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Jong-Mo Seo, Bum-Joo Cho, So Hyun Bae, Tae Wan Kim, Hyo Joo Shin, Joonsoo Jeong, Soowon Shin, Dong-il "Dan" Cho, Sung June Kim, Hum Chung; Design of the electrode and the system package for the retina prosthesis based on liquid crystal polymer. Invest. Ophthalmol. Vis. Sci. 2013;54(15):1065.
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To develop a retina prosthesis which can be implanted in the orbit, the stimulator and the electrode were integrated into one system. Whole system was fabricated with liquid crystal polymer (LCP) in multi-layered structure, and their shape and the size were investigated.
The 16-channel current stimulator integrated circuit and multi-layered coil were implemented onto the LCP film by semiconductor fabrication technology, and stacked to form a tiny package. A semi-flat, ovoid LCP capsule was designed and applied onto the system to establish the hermetic sealing. The electrode was directly connected to the stimulator package to make an integrated system. Whole system was implanted into the rabbit eye, and the the shape, size, and the topological relationship between the electrode and the stimulator package were evaluated.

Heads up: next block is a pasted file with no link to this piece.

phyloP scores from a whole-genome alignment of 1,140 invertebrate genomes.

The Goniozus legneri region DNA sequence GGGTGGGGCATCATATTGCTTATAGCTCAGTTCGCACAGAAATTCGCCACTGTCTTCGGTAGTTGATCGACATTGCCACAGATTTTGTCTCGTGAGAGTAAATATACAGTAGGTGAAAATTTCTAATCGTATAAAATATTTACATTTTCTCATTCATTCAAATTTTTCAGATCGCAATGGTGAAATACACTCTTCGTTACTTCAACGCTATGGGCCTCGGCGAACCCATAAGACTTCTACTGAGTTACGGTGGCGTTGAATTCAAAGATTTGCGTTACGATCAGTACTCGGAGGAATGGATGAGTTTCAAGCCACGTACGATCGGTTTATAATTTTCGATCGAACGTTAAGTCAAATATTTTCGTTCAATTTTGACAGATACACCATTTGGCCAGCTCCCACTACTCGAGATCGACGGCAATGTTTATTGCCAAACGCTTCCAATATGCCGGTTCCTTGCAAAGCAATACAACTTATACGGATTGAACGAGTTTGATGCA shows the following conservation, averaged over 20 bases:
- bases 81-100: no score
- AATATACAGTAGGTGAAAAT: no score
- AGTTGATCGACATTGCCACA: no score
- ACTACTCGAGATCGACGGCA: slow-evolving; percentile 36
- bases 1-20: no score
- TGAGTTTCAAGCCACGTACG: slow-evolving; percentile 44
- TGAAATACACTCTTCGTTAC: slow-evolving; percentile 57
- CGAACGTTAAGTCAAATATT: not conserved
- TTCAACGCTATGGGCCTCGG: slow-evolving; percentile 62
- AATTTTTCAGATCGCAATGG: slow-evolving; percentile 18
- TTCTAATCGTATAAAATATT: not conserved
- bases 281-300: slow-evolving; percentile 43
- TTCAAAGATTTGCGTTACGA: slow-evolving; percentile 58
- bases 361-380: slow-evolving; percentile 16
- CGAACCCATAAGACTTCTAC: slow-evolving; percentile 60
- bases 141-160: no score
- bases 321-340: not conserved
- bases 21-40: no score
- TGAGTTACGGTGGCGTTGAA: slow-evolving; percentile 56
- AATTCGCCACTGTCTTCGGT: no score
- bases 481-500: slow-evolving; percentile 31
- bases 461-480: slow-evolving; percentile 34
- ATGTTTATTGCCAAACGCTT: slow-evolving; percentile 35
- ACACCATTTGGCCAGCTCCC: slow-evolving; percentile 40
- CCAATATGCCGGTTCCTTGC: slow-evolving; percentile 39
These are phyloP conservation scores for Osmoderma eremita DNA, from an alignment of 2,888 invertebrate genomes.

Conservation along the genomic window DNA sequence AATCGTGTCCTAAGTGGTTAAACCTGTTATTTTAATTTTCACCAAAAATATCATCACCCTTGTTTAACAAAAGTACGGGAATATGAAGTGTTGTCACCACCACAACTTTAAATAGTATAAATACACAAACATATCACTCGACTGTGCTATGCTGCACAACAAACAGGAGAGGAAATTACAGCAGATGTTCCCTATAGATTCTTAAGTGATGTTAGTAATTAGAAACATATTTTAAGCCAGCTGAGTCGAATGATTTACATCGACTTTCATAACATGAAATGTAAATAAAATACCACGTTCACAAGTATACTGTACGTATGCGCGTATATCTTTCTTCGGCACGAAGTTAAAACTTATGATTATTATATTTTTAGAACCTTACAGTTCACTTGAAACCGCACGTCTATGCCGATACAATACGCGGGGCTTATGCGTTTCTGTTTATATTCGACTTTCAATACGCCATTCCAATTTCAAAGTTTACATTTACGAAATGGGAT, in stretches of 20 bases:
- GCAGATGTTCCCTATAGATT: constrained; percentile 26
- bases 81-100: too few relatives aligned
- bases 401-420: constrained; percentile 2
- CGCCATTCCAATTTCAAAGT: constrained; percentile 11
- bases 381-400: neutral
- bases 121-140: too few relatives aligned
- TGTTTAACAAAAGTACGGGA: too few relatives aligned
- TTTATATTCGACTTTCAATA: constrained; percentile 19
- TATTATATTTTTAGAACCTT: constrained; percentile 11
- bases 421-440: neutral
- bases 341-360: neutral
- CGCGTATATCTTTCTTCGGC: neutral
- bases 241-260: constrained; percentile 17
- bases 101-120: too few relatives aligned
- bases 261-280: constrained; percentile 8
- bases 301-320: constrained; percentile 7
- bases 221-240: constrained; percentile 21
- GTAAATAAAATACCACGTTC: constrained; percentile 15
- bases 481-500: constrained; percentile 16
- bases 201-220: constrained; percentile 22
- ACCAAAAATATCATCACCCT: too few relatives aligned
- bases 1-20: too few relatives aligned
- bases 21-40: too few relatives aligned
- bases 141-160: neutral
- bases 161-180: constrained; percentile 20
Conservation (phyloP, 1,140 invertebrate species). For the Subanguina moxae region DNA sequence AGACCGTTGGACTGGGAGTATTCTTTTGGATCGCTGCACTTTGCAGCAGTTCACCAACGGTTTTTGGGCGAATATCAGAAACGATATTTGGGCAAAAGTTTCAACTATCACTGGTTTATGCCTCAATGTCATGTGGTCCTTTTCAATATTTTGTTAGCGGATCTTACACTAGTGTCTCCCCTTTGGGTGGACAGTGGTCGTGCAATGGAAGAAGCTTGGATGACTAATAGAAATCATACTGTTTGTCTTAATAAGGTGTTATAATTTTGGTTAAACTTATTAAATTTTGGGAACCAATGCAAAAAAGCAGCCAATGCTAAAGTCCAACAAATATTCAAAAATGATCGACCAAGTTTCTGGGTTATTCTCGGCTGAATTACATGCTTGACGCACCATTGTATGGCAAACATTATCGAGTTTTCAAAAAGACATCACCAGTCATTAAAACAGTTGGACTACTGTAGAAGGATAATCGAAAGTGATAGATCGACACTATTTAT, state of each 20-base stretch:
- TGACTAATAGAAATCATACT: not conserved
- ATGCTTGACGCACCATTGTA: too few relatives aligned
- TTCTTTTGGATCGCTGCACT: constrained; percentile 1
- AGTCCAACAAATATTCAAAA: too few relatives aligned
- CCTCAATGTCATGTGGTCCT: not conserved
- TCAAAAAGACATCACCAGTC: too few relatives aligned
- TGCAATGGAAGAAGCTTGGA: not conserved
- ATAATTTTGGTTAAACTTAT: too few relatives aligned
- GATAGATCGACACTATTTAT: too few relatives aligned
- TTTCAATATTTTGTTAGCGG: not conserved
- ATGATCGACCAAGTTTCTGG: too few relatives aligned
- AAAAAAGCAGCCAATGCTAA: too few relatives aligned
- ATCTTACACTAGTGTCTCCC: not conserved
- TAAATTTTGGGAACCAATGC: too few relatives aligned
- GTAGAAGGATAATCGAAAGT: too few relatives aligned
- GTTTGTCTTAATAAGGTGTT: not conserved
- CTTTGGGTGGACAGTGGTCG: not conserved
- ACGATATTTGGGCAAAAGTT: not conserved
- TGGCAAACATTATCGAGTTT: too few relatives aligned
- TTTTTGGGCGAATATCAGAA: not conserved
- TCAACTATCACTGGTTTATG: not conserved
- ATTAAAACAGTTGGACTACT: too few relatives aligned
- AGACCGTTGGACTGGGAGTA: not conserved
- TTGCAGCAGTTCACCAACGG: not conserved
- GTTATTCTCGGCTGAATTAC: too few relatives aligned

The electrode with the maximum diameter of 3 mm could be safely implanted into the subretinal or suprachoroidal space through scleral tunnel.Meticulous hemostasis of the choroid with high-frequency electrocauterization increased the success rate of the operation. Sharp angulation between the stimulator package and the electrode shaft could help stabilizing the electrode tip under the retina during surgery. The size of the system package was the major issue for the stable and safe implantation of the whole system. The flexibility of the LCP electrode and the leverage effect of the electrode shaft affected the surgical outcome.
The flexibility and the edge sharpness of the electrode were important for decreasing the tissue damage during implant surgery. The size and the weight of the external part also affected the stability of the electode by leverage effect. Optimized design according to the size and the shape of the eyeball is necessary for the successful implantation of the mololithic retina prosthesis.
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